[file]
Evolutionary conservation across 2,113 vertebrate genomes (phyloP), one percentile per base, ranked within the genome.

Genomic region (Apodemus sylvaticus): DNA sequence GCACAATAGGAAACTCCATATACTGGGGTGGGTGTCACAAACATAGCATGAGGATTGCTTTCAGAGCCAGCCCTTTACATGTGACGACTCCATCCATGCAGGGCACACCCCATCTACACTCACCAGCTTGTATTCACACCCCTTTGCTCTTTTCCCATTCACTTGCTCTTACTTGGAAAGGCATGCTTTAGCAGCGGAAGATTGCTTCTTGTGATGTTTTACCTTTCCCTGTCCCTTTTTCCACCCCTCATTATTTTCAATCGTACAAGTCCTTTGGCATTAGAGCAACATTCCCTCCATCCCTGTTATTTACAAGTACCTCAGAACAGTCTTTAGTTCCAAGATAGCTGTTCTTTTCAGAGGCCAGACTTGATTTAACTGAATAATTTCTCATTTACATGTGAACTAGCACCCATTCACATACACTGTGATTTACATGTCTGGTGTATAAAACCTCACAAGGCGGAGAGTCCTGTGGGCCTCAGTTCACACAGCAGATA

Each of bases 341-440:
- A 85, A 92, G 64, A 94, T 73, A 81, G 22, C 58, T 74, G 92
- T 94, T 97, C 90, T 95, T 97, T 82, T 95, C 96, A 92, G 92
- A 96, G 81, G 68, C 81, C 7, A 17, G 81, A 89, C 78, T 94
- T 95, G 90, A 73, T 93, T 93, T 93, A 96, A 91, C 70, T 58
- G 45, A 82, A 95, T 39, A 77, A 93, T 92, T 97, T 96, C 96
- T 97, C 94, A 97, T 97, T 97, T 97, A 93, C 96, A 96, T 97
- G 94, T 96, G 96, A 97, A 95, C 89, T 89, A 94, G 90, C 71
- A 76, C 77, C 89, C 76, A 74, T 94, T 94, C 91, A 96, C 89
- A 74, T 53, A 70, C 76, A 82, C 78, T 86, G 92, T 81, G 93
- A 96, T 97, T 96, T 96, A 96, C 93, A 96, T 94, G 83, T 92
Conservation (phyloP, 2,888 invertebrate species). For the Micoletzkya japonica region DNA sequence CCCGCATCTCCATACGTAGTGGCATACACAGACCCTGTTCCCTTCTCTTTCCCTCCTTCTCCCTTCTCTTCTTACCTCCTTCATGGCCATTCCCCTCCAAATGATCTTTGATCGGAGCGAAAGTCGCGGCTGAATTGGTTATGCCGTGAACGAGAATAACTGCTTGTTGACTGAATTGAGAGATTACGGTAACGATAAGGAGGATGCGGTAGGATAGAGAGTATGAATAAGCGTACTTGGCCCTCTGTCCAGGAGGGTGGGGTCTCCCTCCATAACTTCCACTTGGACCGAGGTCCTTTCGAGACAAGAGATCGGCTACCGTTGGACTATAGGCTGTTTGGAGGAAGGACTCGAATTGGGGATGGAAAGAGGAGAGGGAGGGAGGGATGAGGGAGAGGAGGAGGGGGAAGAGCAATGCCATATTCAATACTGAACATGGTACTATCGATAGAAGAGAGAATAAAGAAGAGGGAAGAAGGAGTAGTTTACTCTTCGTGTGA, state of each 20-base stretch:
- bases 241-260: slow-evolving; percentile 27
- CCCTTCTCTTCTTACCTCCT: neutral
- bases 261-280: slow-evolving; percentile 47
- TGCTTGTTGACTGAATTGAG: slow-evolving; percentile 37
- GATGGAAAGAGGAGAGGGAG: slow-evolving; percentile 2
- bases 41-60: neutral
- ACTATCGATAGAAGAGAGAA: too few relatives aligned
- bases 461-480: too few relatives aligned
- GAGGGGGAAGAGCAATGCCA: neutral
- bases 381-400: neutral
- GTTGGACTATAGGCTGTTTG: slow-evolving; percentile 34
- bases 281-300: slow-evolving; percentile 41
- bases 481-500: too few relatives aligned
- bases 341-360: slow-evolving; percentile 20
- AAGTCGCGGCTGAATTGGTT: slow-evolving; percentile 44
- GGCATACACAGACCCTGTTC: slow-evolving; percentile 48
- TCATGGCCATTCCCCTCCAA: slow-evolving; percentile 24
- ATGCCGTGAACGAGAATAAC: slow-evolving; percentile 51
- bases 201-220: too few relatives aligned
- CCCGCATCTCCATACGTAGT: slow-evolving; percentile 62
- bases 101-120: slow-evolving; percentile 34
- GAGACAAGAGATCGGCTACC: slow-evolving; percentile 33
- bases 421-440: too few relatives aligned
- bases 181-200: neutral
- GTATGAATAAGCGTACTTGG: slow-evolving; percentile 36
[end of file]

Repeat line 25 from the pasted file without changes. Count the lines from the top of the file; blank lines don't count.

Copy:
- GTTGGACTATAGGCTGTTTG: slow-evolving; percentile 34